I realize this is a broad question, but maybe there is a simple answer

From my understanding, Streaming media services such as Amazon instant video, Netflix, and others do all decryption client side. What I do not understand is that if this is true, and the videos ever exist in a decrypted state, what prevents users from harvesting them en masse?

I am assuming the exact method of decryption somehow makes it less than trivial to just grab image / audio frames but I am wrong to assume that this is possible, or even easy?

I've always been curious how streaming streaming media providers circumvent this issue. I know some streaming providers (free ones like youtube) simply acknowledge that it is possible to save the videos, and don't do much to prevent it, but I would imagine that it is core to the business model of companies like netflix to make it neigh impossible to save a movie once you've rented it.


Just to make that this question doesn't seem too broad, I want to clarify that a direct answer to this question would show me how streaming media providers prevent users from trivially downloading their videos (via obfuscation / cpu features perhaps?)

  • Videos always have to end up decrypted at some point, because they have to be watchable by humans. Every encrypted thing has to ultimately be decrypted to be useful. "What stops people from harvesting them en masse" - The ease of watching them illegally suggests the answer is "nothing, and they are harvested and shared routinely."
    – cpast
    Commented Feb 17, 2015 at 19:33
  • Is it really that trivial? I would think most illegal downloads come DVD rips and other sources than streaming sites. Commented Feb 17, 2015 at 19:34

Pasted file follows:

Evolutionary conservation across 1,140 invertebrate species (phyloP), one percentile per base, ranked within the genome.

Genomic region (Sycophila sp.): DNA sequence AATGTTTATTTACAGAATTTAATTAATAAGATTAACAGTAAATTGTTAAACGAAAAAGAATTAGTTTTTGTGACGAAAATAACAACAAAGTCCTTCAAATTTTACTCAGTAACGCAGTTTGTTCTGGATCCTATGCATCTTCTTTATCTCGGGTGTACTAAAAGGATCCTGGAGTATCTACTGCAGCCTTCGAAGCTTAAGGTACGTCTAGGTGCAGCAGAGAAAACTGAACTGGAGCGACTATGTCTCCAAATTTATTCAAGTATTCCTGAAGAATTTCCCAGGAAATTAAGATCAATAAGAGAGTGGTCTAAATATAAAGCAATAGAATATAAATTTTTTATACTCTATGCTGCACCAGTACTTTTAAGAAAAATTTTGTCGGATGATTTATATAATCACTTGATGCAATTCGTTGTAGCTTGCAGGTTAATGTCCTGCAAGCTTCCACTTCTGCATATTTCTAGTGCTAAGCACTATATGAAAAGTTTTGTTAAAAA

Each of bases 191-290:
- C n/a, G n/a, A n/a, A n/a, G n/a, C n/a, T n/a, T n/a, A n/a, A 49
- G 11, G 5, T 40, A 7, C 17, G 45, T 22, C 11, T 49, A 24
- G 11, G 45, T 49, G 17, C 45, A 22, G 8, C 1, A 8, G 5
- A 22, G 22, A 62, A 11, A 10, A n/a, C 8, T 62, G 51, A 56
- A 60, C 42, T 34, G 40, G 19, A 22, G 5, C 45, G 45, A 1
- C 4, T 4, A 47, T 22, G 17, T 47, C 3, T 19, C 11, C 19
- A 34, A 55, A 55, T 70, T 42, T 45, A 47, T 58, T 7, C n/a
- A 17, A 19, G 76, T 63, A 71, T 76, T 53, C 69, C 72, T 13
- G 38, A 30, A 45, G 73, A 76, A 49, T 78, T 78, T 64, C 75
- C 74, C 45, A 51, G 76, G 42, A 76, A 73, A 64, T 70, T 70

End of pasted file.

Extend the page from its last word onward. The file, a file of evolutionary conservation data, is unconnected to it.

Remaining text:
1 Answer 1


If you can see or hear it, then you can record it. Even without messing with the obfuscation/encryption, it is trivial to copy the content, just start a screen recording program and enjoy.

I doubt cryptography is ever involved, it's mostly a matter of obfuscation; if the attacker can break the obfuscation and reverse engineer their player applet, then they will do the same to get the key if crypto is involved, so why bother ?

Content providers used to use some garbage called Flash to create an applet capable of talking to their server over RTMP and get the video stream from there. Note that the video is only streamed, never downloaded to disk, so the only place the decrypted/deobfuscated frames ever exist is in the computer's memory for a short period of time; that limits the "exposure" to a level they deem acceptable (or rather, a level Hollywood is forced to accept because it's either that or not selling their movies on the Internet at all).

Now content providers are aware of the decline of Flash's popularity and are starting to use HTML5 Encrypted Media Extensions, a plugin interface allowing a browser to communicate with the site's proprietary and obfuscated software that will be decrypting/deobfuscating the video frames before sending them back to the browser's media player which would play them; essentially the same thing as Flash except the proprietary applet now only does decryption instead of being the actual video player.

In the end, there is no way to prevent saving the content, so providers are trying to limit the damage :

  • first off, it's quite hard and time consuming (but never impossible) to reverse engineer the Flash or EME applet and most people won't bother, they will either accept the restrictions or go somewhere else (unfortunately what they don't understand is that "somewhere else" also means "some pirate site" and they're loosing even more money by not letting honest users save the content they bought)

  • the content isn't downloaded in advance but streamed in real time, this allows some control over how much content can potentially be saved, as their server won't accept to stream more than one file (or a few if they're lenient) simultaneously per account, which means the pirates wouldn't be too efficient at ripping content from the site and will look for other sources, ie. physical DVDs or Blu-Ray discs which are rippable more efficiently and as a bonus offer more quality than streaming, so web-rips (as they call them) are often done only for content not yet available on physical media, as a way for pirate teams to be more popular by leaking the content before it's physically released

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